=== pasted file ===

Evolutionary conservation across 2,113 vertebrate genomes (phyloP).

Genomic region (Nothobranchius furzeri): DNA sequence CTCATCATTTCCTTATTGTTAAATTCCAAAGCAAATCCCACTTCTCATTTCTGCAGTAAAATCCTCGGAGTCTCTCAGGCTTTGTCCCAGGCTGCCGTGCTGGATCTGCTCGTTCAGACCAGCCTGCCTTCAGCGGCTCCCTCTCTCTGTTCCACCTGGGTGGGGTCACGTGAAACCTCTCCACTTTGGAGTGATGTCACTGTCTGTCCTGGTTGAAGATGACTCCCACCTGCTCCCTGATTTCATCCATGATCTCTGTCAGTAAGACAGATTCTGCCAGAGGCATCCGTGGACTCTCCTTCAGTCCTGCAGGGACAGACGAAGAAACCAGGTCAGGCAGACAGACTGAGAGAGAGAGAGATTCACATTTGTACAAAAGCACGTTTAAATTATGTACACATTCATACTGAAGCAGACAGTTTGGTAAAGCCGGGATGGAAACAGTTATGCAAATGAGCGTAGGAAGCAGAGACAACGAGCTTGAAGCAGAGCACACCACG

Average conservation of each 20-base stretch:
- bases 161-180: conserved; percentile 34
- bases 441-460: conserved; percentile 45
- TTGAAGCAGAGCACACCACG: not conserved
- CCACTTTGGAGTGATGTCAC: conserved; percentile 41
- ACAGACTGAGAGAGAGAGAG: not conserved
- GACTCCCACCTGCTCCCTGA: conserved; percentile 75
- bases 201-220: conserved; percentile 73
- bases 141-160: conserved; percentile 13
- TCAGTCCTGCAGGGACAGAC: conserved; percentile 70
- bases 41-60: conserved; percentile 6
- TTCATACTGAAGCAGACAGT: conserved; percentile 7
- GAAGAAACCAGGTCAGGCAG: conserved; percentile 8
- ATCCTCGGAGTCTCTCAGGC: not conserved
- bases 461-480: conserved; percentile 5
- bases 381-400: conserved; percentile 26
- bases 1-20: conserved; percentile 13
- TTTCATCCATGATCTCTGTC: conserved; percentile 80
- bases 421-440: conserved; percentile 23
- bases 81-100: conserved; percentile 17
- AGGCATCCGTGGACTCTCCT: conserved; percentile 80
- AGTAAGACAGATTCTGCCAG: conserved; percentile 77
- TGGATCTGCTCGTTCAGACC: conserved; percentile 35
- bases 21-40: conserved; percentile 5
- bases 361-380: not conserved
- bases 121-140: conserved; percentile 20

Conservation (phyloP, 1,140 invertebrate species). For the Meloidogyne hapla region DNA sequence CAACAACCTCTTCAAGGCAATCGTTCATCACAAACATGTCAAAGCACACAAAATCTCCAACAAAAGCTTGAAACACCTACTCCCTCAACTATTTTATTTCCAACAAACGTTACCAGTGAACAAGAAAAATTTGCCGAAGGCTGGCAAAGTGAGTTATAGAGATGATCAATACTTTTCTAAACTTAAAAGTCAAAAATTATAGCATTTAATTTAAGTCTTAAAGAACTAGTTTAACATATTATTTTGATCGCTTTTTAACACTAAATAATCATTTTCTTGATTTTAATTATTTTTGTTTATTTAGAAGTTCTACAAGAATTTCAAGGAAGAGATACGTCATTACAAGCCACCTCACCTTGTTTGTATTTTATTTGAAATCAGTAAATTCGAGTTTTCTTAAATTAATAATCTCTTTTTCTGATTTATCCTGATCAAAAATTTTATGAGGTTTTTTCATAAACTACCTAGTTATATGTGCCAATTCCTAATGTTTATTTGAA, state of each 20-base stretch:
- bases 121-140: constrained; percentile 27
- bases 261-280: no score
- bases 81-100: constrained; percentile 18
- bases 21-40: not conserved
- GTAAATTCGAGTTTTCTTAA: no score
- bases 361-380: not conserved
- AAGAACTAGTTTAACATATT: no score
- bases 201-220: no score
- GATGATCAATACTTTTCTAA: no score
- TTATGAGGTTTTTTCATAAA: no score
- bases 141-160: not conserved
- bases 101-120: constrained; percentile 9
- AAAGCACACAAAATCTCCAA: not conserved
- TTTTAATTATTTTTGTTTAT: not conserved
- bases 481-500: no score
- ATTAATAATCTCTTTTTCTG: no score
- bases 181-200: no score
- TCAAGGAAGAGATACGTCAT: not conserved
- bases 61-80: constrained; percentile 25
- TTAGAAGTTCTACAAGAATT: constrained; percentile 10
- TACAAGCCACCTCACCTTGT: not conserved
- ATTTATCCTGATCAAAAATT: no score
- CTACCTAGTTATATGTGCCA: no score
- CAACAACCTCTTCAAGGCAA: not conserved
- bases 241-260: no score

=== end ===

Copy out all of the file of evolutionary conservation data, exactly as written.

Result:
Evolutionary conservation across 2,113 vertebrate genomes (phyloP).

Genomic region (Nothobranchius furzeri): DNA sequence CTCATCATTTCCTTATTGTTAAATTCCAAAGCAAATCCCACTTCTCATTTCTGCAGTAAAATCCTCGGAGTCTCTCAGGCTTTGTCCCAGGCTGCCGTGCTGGATCTGCTCGTTCAGACCAGCCTGCCTTCAGCGGCTCCCTCTCTCTGTTCCACCTGGGTGGGGTCACGTGAAACCTCTCCACTTTGGAGTGATGTCACTGTCTGTCCTGGTTGAAGATGACTCCCACCTGCTCCCTGATTTCATCCATGATCTCTGTCAGTAAGACAGATTCTGCCAGAGGCATCCGTGGACTCTCCTTCAGTCCTGCAGGGACAGACGAAGAAACCAGGTCAGGCAGACAGACTGAGAGAGAGAGAGATTCACATTTGTACAAAAGCACGTTTAAATTATGTACACATTCATACTGAAGCAGACAGTTTGGTAAAGCCGGGATGGAAACAGTTATGCAAATGAGCGTAGGAAGCAGAGACAACGAGCTTGAAGCAGAGCACACCACG

Average conservation of each 20-base stretch:
- bases 161-180: conserved; percentile 34
- bases 441-460: conserved; percentile 45
- TTGAAGCAGAGCACACCACG: not conserved
- CCACTTTGGAGTGATGTCAC: conserved; percentile 41
- ACAGACTGAGAGAGAGAGAG: not conserved
- GACTCCCACCTGCTCCCTGA: conserved; percentile 75
- bases 201-220: conserved; percentile 73
- bases 141-160: conserved; percentile 13
- TCAGTCCTGCAGGGACAGAC: conserved; percentile 70
- bases 41-60: conserved; percentile 6
- TTCATACTGAAGCAGACAGT: conserved; percentile 7
- GAAGAAACCAGGTCAGGCAG: conserved; percentile 8
- ATCCTCGGAGTCTCTCAGGC: not conserved
- bases 461-480: conserved; percentile 5
- bases 381-400: conserved; percentile 26
- bases 1-20: conserved; percentile 13
- TTTCATCCATGATCTCTGTC: conserved; percentile 80
- bases 421-440: conserved; percentile 23
- bases 81-100: conserved; percentile 17
- AGGCATCCGTGGACTCTCCT: conserved; percentile 80
- AGTAAGACAGATTCTGCCAG: conserved; percentile 77
- TGGATCTGCTCGTTCAGACC: conserved; percentile 35
- bases 21-40: conserved; percentile 5
- bases 361-380: not conserved
- bases 121-140: conserved; percentile 20

Conservation (phyloP, 1,140 invertebrate species). For the Meloidogyne hapla region DNA sequence CAACAACCTCTTCAAGGCAATCGTTCATCACAAACATGTCAAAGCACACAAAATCTCCAACAAAAGCTTGAAACACCTACTCCCTCAACTATTTTATTTCCAACAAACGTTACCAGTGAACAAGAAAAATTTGCCGAAGGCTGGCAAAGTGAGTTATAGAGATGATCAATACTTTTCTAAACTTAAAAGTCAAAAATTATAGCATTTAATTTAAGTCTTAAAGAACTAGTTTAACATATTATTTTGATCGCTTTTTAACACTAAATAATCATTTTCTTGATTTTAATTATTTTTGTTTATTTAGAAGTTCTACAAGAATTTCAAGGAAGAGATACGTCATTACAAGCCACCTCACCTTGTTTGTATTTTATTTGAAATCAGTAAATTCGAGTTTTCTTAAATTAATAATCTCTTTTTCTGATTTATCCTGATCAAAAATTTTATGAGGTTTTTTCATAAACTACCTAGTTATATGTGCCAATTCCTAATGTTTATTTGAA, state of each 20-base stretch:
- bases 121-140: constrained; percentile 27
- bases 261-280: no score
- bases 81-100: constrained; percentile 18
- bases 21-40: not conserved
- GTAAATTCGAGTTTTCTTAA: no score
- bases 361-380: not conserved
- AAGAACTAGTTTAACATATT: no score
- bases 201-220: no score
- GATGATCAATACTTTTCTAA: no score
- TTATGAGGTTTTTTCATAAA: no score
- bases 141-160: not conserved
- bases 101-120: constrained; percentile 9
- AAAGCACACAAAATCTCCAA: not conserved
- TTTTAATTATTTTTGTTTAT: not conserved
- bases 481-500: no score
- ATTAATAATCTCTTTTTCTG: no score
- bases 181-200: no score
- TCAAGGAAGAGATACGTCAT: not conserved
- bases 61-80: constrained; percentile 25
- TTAGAAGTTCTACAAGAATT: constrained; percentile 10
- TACAAGCCACCTCACCTTGT: not conserved
- ATTTATCCTGATCAAAAATT: no score
- CTACCTAGTTATATGTGCCA: no score
- CAACAACCTCTTCAAGGCAA: not conserved
- bases 241-260: no score